Extra food is being given to juveniles shifted to units at an adult prison in the wake the riot at WA’s only detention centre for children after complaints that young offenders were losing weight because meals were “nearly inedible” and insufficient.
Complaints about food are among broad-ranging concerns raised in submissions to an inquiry by the State’s independent prisons watchdog into the circumstances of the January riot and the temporary accommodation being provided for 141 juveniles in two segregated units at Hakea prison.
The submissions also raise concerns about the conditions at Banksia Hill detention centre in the lead up to the riot and allegations that adult prison officers are displaying derogatory and aggressive attitudes to juveniles and youth corrections officers.
A submission by Legal Aid WA said juvenile detainees had complained of receiving less food since the move to Hakea, with one lawyer reporting a 16-year-old had complained he was “hungry all the time”.
The Legal Aid submission said factors including the “hasty” merger of Banksia and Rangeview into the one centre and unreasonable amounts of time in lockdown had contributed to the riot and resulted in a “growing underlying tension which made trouble inevitable”.
The submission also says lawyers had reported instances of adult prison staff speaking in a derogatory way about staff from Banksia Hill, claiming it had been made clear they also had no time for the juvenile detainees.
“It appears that some of the Hakea staff regard the detainees and the Banksia Hill detention centre staff with contempt,” the submission said.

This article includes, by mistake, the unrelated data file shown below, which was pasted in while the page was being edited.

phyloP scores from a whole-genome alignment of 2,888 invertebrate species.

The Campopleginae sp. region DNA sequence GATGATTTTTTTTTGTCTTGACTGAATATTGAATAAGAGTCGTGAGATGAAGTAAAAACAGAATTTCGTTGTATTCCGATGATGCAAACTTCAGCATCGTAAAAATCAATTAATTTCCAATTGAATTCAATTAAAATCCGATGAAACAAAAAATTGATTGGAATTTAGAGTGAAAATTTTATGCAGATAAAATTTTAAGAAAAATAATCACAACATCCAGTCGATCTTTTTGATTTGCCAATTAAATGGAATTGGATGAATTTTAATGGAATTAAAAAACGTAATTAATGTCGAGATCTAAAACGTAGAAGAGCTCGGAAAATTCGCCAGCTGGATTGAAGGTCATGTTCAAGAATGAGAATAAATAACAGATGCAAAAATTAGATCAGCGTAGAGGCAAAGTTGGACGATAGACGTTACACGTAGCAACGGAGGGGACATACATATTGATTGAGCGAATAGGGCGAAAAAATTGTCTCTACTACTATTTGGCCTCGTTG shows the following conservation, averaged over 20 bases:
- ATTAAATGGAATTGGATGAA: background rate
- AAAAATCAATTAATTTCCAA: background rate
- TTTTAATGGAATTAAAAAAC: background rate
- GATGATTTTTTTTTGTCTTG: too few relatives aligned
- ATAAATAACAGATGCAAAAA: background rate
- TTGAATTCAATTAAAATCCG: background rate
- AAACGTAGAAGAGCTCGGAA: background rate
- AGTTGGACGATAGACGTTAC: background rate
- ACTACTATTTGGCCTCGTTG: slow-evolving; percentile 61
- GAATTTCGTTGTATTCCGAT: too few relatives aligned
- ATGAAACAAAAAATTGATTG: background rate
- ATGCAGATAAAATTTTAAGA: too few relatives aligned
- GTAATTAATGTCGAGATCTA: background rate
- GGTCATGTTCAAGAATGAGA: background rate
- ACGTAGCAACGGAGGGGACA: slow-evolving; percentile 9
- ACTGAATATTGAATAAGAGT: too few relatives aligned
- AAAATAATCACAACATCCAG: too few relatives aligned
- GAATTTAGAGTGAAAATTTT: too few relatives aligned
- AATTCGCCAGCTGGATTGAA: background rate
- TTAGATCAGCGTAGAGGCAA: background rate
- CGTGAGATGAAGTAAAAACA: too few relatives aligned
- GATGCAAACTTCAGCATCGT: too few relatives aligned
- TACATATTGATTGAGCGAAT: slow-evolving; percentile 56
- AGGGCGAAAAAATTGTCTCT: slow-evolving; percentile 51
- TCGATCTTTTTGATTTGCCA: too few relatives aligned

A submission by Murdoch University’s School of Law and SCALES community legal centre said detainees had described food as “nearly inedible” and there were reports by families of visible weight loss by juveniles.
There has also been complaints of intimidation, mental and physical abuse and degrading treatment of the juveniles by prison staff.
The university submission also raises concerns about a lack of access to education, rehabilitation and visits and other conditions which it said contravened international human rights obligations.
A Department of Corrective Services spokesman said the long periods of lock down needed immediately after the move were no longer being imposed and demountable buildings had been set up to provide programs, education, visits and psychological services.
Issues regarding meal sizes had been addressed by providing extra food during the day and re-opening the canteen on a rostered day.
The spokesman said there were procedures for confidential complaints and to date no allegations in relation to young people being held at Hakea had been substantiated.
Inspector of Custodial Services Neil Morgan, who has been directed to conduct an inquiry into the riot, the adequacy of the emergency response to the incident and the temporary accommodation at Hakea, said his report was not likely to be released publicly until August.Professor Morgan said the department needed to be given reasonable time to respond to his findings and there was a statutory requirement that it be provided to State Parliament on an embargoed basis for a month before it was tabled.
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